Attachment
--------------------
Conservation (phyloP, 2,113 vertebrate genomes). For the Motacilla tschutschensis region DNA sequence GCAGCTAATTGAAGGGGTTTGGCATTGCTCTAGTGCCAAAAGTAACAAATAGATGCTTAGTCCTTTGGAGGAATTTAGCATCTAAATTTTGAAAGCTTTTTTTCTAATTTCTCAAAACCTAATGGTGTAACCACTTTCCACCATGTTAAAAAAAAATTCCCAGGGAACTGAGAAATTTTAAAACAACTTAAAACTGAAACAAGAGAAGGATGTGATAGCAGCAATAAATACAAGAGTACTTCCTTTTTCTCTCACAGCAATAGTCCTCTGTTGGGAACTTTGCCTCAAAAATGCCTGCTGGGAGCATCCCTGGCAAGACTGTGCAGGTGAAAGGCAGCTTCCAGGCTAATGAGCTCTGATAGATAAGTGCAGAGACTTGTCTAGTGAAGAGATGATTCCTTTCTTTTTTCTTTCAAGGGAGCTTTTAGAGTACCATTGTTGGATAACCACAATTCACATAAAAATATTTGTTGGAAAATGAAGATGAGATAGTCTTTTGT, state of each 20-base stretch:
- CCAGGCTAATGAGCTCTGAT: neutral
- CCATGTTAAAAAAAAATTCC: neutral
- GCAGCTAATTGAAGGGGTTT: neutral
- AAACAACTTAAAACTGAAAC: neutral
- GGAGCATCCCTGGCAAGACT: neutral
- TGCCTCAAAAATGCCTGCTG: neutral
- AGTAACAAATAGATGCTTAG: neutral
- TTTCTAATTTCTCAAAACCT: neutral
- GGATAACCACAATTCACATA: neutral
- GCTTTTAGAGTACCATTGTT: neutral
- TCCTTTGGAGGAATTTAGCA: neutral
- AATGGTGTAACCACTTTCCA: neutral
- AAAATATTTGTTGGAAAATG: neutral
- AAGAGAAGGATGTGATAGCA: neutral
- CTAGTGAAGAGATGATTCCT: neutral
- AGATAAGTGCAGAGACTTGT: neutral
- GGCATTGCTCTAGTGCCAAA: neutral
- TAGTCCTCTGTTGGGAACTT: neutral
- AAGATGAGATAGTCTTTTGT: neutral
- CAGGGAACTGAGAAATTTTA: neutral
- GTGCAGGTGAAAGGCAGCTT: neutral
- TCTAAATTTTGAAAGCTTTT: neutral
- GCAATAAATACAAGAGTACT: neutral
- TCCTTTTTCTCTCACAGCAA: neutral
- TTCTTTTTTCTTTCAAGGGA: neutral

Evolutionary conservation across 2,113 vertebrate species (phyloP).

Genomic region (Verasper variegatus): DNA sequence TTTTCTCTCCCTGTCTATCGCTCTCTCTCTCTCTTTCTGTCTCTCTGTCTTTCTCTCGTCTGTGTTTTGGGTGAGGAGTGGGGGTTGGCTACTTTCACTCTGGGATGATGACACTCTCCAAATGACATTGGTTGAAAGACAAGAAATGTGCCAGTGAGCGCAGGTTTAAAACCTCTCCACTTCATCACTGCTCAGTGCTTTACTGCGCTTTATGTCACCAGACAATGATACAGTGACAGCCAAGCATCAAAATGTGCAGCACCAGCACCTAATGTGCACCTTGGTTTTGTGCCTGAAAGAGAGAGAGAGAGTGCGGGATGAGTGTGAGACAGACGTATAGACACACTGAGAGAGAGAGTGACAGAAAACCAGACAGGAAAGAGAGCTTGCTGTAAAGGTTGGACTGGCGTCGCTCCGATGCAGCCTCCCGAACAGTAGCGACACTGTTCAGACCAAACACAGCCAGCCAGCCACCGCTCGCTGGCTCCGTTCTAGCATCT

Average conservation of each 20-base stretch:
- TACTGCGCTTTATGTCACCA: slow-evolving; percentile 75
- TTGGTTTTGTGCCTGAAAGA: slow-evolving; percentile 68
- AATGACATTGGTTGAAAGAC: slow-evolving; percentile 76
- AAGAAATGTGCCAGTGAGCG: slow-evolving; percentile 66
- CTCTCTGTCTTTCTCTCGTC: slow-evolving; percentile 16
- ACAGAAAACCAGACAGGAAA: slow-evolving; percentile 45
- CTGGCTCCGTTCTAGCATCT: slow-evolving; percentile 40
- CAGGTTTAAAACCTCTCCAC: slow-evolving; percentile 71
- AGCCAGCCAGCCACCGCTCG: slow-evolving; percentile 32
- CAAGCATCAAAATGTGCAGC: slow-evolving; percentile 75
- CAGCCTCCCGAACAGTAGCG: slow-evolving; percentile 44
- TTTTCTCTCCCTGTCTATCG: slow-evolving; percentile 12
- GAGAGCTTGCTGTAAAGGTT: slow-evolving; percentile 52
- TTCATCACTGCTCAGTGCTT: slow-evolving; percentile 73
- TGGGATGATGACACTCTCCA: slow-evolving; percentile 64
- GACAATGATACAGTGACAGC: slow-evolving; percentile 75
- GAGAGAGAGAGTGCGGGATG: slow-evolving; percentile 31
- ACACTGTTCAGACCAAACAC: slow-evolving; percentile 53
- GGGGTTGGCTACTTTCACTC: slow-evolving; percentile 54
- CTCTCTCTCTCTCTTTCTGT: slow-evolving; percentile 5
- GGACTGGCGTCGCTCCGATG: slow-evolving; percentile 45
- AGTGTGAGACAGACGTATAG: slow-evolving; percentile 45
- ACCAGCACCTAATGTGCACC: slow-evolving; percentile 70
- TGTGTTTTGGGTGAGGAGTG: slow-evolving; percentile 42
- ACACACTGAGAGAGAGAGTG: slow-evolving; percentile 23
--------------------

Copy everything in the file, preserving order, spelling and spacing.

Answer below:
Conservation (phyloP, 2,113 vertebrate genomes). For the Motacilla tschutschensis region DNA sequence GCAGCTAATTGAAGGGGTTTGGCATTGCTCTAGTGCCAAAAGTAACAAATAGATGCTTAGTCCTTTGGAGGAATTTAGCATCTAAATTTTGAAAGCTTTTTTTCTAATTTCTCAAAACCTAATGGTGTAACCACTTTCCACCATGTTAAAAAAAAATTCCCAGGGAACTGAGAAATTTTAAAACAACTTAAAACTGAAACAAGAGAAGGATGTGATAGCAGCAATAAATACAAGAGTACTTCCTTTTTCTCTCACAGCAATAGTCCTCTGTTGGGAACTTTGCCTCAAAAATGCCTGCTGGGAGCATCCCTGGCAAGACTGTGCAGGTGAAAGGCAGCTTCCAGGCTAATGAGCTCTGATAGATAAGTGCAGAGACTTGTCTAGTGAAGAGATGATTCCTTTCTTTTTTCTTTCAAGGGAGCTTTTAGAGTACCATTGTTGGATAACCACAATTCACATAAAAATATTTGTTGGAAAATGAAGATGAGATAGTCTTTTGT, state of each 20-base stretch:
- CCAGGCTAATGAGCTCTGAT: neutral
- CCATGTTAAAAAAAAATTCC: neutral
- GCAGCTAATTGAAGGGGTTT: neutral
- AAACAACTTAAAACTGAAAC: neutral
- GGAGCATCCCTGGCAAGACT: neutral
- TGCCTCAAAAATGCCTGCTG: neutral
- AGTAACAAATAGATGCTTAG: neutral
- TTTCTAATTTCTCAAAACCT: neutral
- GGATAACCACAATTCACATA: neutral
- GCTTTTAGAGTACCATTGTT: neutral
- TCCTTTGGAGGAATTTAGCA: neutral
- AATGGTGTAACCACTTTCCA: neutral
- AAAATATTTGTTGGAAAATG: neutral
- AAGAGAAGGATGTGATAGCA: neutral
- CTAGTGAAGAGATGATTCCT: neutral
- AGATAAGTGCAGAGACTTGT: neutral
- GGCATTGCTCTAGTGCCAAA: neutral
- TAGTCCTCTGTTGGGAACTT: neutral
- AAGATGAGATAGTCTTTTGT: neutral
- CAGGGAACTGAGAAATTTTA: neutral
- GTGCAGGTGAAAGGCAGCTT: neutral
- TCTAAATTTTGAAAGCTTTT: neutral
- GCAATAAATACAAGAGTACT: neutral
- TCCTTTTTCTCTCACAGCAA: neutral
- TTCTTTTTTCTTTCAAGGGA: neutral

Evolutionary conservation across 2,113 vertebrate species (phyloP).

Genomic region (Verasper variegatus): DNA sequence TTTTCTCTCCCTGTCTATCGCTCTCTCTCTCTCTTTCTGTCTCTCTGTCTTTCTCTCGTCTGTGTTTTGGGTGAGGAGTGGGGGTTGGCTACTTTCACTCTGGGATGATGACACTCTCCAAATGACATTGGTTGAAAGACAAGAAATGTGCCAGTGAGCGCAGGTTTAAAACCTCTCCACTTCATCACTGCTCAGTGCTTTACTGCGCTTTATGTCACCAGACAATGATACAGTGACAGCCAAGCATCAAAATGTGCAGCACCAGCACCTAATGTGCACCTTGGTTTTGTGCCTGAAAGAGAGAGAGAGAGTGCGGGATGAGTGTGAGACAGACGTATAGACACACTGAGAGAGAGAGTGACAGAAAACCAGACAGGAAAGAGAGCTTGCTGTAAAGGTTGGACTGGCGTCGCTCCGATGCAGCCTCCCGAACAGTAGCGACACTGTTCAGACCAAACACAGCCAGCCAGCCACCGCTCGCTGGCTCCGTTCTAGCATCT

Average conservation of each 20-base stretch:
- TACTGCGCTTTATGTCACCA: slow-evolving; percentile 75
- TTGGTTTTGTGCCTGAAAGA: slow-evolving; percentile 68
- AATGACATTGGTTGAAAGAC: slow-evolving; percentile 76
- AAGAAATGTGCCAGTGAGCG: slow-evolving; percentile 66
- CTCTCTGTCTTTCTCTCGTC: slow-evolving; percentile 16
- ACAGAAAACCAGACAGGAAA: slow-evolving; percentile 45
- CTGGCTCCGTTCTAGCATCT: slow-evolving; percentile 40
- CAGGTTTAAAACCTCTCCAC: slow-evolving; percentile 71
- AGCCAGCCAGCCACCGCTCG: slow-evolving; percentile 32
- CAAGCATCAAAATGTGCAGC: slow-evolving; percentile 75
- CAGCCTCCCGAACAGTAGCG: slow-evolving; percentile 44
- TTTTCTCTCCCTGTCTATCG: slow-evolving; percentile 12
- GAGAGCTTGCTGTAAAGGTT: slow-evolving; percentile 52
- TTCATCACTGCTCAGTGCTT: slow-evolving; percentile 73
- TGGGATGATGACACTCTCCA: slow-evolving; percentile 64
- GACAATGATACAGTGACAGC: slow-evolving; percentile 75
- GAGAGAGAGAGTGCGGGATG: slow-evolving; percentile 31
- ACACTGTTCAGACCAAACAC: slow-evolving; percentile 53
- GGGGTTGGCTACTTTCACTC: slow-evolving; percentile 54
- CTCTCTCTCTCTCTTTCTGT: slow-evolving; percentile 5
- GGACTGGCGTCGCTCCGATG: slow-evolving; percentile 45
- AGTGTGAGACAGACGTATAG: slow-evolving; percentile 45
- ACCAGCACCTAATGTGCACC: slow-evolving; percentile 70
- TGTGTTTTGGGTGAGGAGTG: slow-evolving; percentile 42
- ACACACTGAGAGAGAGAGTG: slow-evolving; percentile 23